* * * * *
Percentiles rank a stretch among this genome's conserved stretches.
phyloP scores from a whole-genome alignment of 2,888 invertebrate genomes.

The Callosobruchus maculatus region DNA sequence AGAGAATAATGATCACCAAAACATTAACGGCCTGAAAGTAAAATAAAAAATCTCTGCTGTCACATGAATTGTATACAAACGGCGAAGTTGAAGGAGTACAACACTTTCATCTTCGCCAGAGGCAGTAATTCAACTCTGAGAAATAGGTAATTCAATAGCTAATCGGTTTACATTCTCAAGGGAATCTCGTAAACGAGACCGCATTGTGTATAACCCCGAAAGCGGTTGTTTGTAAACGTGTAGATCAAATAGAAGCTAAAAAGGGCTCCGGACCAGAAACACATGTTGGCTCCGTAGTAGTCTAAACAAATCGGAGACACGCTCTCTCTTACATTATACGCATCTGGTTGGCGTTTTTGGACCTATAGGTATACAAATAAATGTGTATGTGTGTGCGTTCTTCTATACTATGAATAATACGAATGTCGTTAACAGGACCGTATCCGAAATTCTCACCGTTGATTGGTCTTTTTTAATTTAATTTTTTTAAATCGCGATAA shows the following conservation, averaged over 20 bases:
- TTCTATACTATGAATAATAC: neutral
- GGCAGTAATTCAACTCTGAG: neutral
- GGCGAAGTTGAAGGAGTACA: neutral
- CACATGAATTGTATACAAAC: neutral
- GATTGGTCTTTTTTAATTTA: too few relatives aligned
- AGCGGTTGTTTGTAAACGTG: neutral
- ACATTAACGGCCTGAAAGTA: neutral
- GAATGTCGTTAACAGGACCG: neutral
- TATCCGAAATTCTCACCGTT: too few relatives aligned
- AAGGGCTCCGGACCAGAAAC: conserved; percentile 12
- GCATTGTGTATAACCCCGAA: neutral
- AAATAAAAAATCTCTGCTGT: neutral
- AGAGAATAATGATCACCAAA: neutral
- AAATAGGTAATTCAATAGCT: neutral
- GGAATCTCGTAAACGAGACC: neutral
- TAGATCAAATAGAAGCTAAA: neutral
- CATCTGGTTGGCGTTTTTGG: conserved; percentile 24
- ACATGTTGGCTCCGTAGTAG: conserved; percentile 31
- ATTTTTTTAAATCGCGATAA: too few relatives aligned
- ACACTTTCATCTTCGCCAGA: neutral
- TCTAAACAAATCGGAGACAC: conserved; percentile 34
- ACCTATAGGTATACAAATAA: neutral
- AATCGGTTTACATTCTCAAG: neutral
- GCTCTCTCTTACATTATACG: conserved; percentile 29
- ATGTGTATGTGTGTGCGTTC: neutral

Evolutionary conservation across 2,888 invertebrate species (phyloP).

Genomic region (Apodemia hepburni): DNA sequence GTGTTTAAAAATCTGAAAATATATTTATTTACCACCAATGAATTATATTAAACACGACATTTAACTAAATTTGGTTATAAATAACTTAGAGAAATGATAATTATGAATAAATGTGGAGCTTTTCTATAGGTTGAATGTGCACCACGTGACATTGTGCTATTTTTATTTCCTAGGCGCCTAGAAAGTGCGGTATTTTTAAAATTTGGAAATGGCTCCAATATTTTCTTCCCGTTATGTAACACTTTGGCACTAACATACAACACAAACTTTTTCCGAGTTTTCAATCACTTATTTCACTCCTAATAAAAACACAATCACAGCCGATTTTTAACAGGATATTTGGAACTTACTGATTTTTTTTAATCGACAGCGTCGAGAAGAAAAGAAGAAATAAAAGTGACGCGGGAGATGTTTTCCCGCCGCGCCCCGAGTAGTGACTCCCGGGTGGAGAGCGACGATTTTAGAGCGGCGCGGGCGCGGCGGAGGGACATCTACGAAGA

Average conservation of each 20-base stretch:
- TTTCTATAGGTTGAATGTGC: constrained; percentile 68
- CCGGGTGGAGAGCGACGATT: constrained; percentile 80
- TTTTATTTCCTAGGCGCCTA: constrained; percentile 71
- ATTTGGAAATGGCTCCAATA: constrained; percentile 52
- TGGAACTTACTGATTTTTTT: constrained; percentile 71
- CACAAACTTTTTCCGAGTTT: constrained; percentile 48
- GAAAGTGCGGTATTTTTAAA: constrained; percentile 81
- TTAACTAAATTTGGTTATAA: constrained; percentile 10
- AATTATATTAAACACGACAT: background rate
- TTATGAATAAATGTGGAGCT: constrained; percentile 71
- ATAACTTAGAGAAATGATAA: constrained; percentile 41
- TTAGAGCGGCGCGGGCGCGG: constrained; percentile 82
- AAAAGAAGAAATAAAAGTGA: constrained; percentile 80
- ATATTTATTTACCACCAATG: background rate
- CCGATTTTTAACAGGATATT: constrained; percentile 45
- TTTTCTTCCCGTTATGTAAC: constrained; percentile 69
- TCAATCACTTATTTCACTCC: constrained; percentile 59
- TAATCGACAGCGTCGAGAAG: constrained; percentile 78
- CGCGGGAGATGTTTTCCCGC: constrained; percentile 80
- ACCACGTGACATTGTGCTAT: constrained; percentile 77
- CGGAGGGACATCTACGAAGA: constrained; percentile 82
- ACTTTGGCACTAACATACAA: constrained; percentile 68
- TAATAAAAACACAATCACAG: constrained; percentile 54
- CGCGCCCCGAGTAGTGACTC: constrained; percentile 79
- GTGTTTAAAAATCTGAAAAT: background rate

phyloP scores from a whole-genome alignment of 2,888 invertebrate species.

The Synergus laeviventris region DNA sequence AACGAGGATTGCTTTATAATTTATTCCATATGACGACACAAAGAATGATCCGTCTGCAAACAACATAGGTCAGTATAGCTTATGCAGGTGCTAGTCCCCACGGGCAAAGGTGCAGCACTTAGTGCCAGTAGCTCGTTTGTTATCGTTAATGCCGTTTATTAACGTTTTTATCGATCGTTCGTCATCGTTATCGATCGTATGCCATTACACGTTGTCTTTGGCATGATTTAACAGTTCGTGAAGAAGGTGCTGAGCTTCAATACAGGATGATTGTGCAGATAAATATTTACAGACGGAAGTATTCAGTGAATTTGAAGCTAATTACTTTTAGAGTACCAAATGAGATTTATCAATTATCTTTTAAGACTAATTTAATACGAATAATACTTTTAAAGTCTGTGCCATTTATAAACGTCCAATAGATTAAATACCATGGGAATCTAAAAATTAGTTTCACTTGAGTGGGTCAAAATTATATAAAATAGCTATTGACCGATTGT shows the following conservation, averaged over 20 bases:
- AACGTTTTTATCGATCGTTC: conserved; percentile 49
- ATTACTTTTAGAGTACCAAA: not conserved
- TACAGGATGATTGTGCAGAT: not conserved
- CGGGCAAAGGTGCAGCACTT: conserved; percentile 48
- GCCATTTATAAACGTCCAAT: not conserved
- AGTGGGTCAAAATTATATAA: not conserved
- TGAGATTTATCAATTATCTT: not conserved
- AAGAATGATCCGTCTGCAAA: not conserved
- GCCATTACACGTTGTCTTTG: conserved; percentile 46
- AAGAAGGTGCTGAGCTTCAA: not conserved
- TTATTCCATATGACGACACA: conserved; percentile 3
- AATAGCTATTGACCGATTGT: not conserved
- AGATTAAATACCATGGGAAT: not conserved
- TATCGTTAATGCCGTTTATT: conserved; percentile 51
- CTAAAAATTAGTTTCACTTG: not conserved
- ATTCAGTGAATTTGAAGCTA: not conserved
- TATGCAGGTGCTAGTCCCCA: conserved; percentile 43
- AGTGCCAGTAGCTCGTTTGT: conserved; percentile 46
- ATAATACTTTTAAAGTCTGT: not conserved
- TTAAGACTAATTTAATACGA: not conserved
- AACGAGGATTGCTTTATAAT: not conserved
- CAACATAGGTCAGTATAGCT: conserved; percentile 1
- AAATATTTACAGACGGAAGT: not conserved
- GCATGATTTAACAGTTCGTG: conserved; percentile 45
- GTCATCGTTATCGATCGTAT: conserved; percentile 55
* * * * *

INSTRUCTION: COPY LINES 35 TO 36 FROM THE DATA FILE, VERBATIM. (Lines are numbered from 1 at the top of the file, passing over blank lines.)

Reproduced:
- ATTTGGAAATGGCTCCAATA: constrained; percentile 52
- TGGAACTTACTGATTTTTTT: constrained; percentile 71